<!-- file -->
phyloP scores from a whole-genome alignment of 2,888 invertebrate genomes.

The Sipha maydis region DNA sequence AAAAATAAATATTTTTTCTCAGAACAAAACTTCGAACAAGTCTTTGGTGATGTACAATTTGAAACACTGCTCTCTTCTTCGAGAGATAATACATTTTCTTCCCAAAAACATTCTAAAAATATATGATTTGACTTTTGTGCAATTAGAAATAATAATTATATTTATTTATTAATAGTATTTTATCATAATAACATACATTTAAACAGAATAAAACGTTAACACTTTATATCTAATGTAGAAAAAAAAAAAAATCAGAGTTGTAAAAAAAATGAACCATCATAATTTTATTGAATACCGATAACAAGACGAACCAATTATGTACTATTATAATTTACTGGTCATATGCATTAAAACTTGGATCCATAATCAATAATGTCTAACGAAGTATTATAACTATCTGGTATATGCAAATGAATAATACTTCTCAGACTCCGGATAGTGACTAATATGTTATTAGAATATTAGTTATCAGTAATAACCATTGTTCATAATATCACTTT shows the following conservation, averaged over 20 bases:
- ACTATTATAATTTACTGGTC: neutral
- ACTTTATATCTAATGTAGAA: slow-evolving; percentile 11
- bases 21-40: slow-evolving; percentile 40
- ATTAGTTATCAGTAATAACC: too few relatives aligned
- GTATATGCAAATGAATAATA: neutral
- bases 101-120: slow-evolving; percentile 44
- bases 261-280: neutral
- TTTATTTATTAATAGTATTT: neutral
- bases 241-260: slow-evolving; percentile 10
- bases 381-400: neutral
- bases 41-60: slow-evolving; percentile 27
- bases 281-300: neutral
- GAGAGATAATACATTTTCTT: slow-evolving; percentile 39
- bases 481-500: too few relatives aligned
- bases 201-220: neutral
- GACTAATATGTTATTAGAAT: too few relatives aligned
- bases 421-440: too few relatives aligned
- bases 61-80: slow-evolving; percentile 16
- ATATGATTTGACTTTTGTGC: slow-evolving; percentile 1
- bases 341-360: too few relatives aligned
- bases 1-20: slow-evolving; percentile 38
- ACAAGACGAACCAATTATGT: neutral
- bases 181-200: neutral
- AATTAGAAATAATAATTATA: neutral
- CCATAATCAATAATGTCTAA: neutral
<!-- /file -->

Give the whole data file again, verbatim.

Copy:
phyloP scores from a whole-genome alignment of 2,888 invertebrate genomes.

The Sipha maydis region DNA sequence AAAAATAAATATTTTTTCTCAGAACAAAACTTCGAACAAGTCTTTGGTGATGTACAATTTGAAACACTGCTCTCTTCTTCGAGAGATAATACATTTTCTTCCCAAAAACATTCTAAAAATATATGATTTGACTTTTGTGCAATTAGAAATAATAATTATATTTATTTATTAATAGTATTTTATCATAATAACATACATTTAAACAGAATAAAACGTTAACACTTTATATCTAATGTAGAAAAAAAAAAAAATCAGAGTTGTAAAAAAAATGAACCATCATAATTTTATTGAATACCGATAACAAGACGAACCAATTATGTACTATTATAATTTACTGGTCATATGCATTAAAACTTGGATCCATAATCAATAATGTCTAACGAAGTATTATAACTATCTGGTATATGCAAATGAATAATACTTCTCAGACTCCGGATAGTGACTAATATGTTATTAGAATATTAGTTATCAGTAATAACCATTGTTCATAATATCACTTT shows the following conservation, averaged over 20 bases:
- ACTATTATAATTTACTGGTC: neutral
- ACTTTATATCTAATGTAGAA: slow-evolving; percentile 11
- bases 21-40: slow-evolving; percentile 40
- ATTAGTTATCAGTAATAACC: too few relatives aligned
- GTATATGCAAATGAATAATA: neutral
- bases 101-120: slow-evolving; percentile 44
- bases 261-280: neutral
- TTTATTTATTAATAGTATTT: neutral
- bases 241-260: slow-evolving; percentile 10
- bases 381-400: neutral
- bases 41-60: slow-evolving; percentile 27
- bases 281-300: neutral
- GAGAGATAATACATTTTCTT: slow-evolving; percentile 39
- bases 481-500: too few relatives aligned
- bases 201-220: neutral
- GACTAATATGTTATTAGAAT: too few relatives aligned
- bases 421-440: too few relatives aligned
- bases 61-80: slow-evolving; percentile 16
- ATATGATTTGACTTTTGTGC: slow-evolving; percentile 1
- bases 341-360: too few relatives aligned
- bases 1-20: slow-evolving; percentile 38
- ACAAGACGAACCAATTATGT: neutral
- bases 181-200: neutral
- AATTAGAAATAATAATTATA: neutral
- CCATAATCAATAATGTCTAA: neutral